Like food sold in a cafeteria to students, the energy generated by the facility, used to heat dormitories, classrooms, a hospital, and other campus buildings, would also be for the benefit of the students, and thus serve as an accessory use to the principal function of the University.

Id. at 951.

Applying the same reasoning, we conclude that the BZA's acceptance of the child development center in this case as an accessory use was reasonable and consistent with the regulations.   The center was proposed for use exclusively by University employees and students, and was thus “for the benefit” of those persons and “clearly subordinate, incidental, and related to the principal use of the University.”  Id. at 951, 956.   Furthermore, substantial evidence supports the proposition that child care centers are “customarily incidental” to a functioning college or university.15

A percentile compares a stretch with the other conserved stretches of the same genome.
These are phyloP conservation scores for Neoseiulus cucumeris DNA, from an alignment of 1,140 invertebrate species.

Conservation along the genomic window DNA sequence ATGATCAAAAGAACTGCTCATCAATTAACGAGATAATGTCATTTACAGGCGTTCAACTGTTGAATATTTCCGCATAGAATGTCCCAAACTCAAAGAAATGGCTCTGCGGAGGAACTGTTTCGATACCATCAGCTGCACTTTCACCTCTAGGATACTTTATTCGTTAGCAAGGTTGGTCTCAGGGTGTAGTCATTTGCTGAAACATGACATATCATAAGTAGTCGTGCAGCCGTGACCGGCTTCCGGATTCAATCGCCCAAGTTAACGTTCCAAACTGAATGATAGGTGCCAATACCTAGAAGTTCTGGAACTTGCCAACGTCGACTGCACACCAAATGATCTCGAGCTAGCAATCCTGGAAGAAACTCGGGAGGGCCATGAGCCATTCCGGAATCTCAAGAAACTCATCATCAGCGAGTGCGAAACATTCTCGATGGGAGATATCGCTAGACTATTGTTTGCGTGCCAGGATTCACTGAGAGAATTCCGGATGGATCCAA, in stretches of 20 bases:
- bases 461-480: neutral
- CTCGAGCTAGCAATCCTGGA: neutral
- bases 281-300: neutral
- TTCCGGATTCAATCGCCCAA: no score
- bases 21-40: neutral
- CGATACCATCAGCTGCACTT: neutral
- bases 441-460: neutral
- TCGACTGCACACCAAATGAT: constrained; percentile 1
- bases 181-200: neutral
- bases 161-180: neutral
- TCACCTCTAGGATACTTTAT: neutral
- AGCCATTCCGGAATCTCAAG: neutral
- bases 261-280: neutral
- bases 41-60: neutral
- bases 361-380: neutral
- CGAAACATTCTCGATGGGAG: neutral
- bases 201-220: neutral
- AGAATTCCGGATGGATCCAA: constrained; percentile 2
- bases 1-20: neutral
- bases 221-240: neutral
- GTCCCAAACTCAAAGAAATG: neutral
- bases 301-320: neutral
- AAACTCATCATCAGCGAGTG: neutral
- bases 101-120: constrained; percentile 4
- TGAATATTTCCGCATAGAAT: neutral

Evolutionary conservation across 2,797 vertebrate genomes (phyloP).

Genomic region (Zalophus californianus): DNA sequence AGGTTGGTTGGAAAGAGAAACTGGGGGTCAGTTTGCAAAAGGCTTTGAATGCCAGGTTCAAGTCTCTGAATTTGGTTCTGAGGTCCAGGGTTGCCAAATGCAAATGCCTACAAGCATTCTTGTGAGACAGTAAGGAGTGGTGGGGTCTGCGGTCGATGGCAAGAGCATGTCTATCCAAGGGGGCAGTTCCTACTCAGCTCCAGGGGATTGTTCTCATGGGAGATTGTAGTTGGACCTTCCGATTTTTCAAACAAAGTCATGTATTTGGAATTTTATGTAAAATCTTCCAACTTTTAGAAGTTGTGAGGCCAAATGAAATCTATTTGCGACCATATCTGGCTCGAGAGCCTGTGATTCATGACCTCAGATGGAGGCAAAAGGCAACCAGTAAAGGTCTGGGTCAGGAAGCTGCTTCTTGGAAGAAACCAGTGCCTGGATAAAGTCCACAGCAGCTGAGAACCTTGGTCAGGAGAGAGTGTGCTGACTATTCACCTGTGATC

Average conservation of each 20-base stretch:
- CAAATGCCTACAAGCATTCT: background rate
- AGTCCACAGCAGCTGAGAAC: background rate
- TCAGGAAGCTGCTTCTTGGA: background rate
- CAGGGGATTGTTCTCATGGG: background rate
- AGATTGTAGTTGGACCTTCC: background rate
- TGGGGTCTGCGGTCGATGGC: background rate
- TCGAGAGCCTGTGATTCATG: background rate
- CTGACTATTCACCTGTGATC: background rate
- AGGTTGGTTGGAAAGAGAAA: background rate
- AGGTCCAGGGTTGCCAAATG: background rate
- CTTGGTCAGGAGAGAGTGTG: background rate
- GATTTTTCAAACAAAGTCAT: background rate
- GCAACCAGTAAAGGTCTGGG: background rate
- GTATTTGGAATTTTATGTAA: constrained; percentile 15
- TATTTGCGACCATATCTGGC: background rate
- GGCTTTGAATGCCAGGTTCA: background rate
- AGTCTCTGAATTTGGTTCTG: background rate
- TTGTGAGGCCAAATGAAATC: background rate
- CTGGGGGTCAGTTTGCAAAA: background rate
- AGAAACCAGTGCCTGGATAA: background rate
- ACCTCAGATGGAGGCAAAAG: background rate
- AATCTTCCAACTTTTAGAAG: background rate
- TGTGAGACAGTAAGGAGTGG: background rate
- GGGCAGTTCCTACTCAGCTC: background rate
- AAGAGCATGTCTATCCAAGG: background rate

The GRA argues nevertheless that this particular child care center is not an accessory use because it fails the “same lot” test set forth in the zoning regulations.   See 11 DCMR § 199 (“a use customarily incidental and subordinate to the principal use, and located on the same lot with the principal use”);  Hilton Hotels, supra note 13, 363 A.2d at 671 (facility not on same lot is not an accessory use).   Specifically, because Poulton Hall stands on lot 835, in a residential neighborhood and not on Georgetown's main campus, which bears a different lot number in the District of Columbia land records (it is directly across the street), the GRA claims it cannot be deemed an accessory use to the University.   This argument is unavailing.   Both the Acting Zoning Administrator and the BZA interpreted “lot” in this context to mean the entire University, not just the record lot, for the purpose of its consideration as an accessory use.   We uphold the BZA's ruling on this issue, since it is consistent with both the zoning regulations and our case law.   See 11 DCMR § 199 (“A lot may or may not be the land so recorded on the records of the Surveyor of the District of Columbia”);  Citizens Coalition, 619 A.2d at 955 (holding that, because the proposed power plant was on a remote part of the University campus, the “same lot” requirement for accessory uses was satisfied);  see also Georgetown Residents Alliance v. District of Columbia Board of Zoning Adjustment, 802 A.2d 359, 366 (D.C.2002) (distinguishing between “lot” and “lot of record”).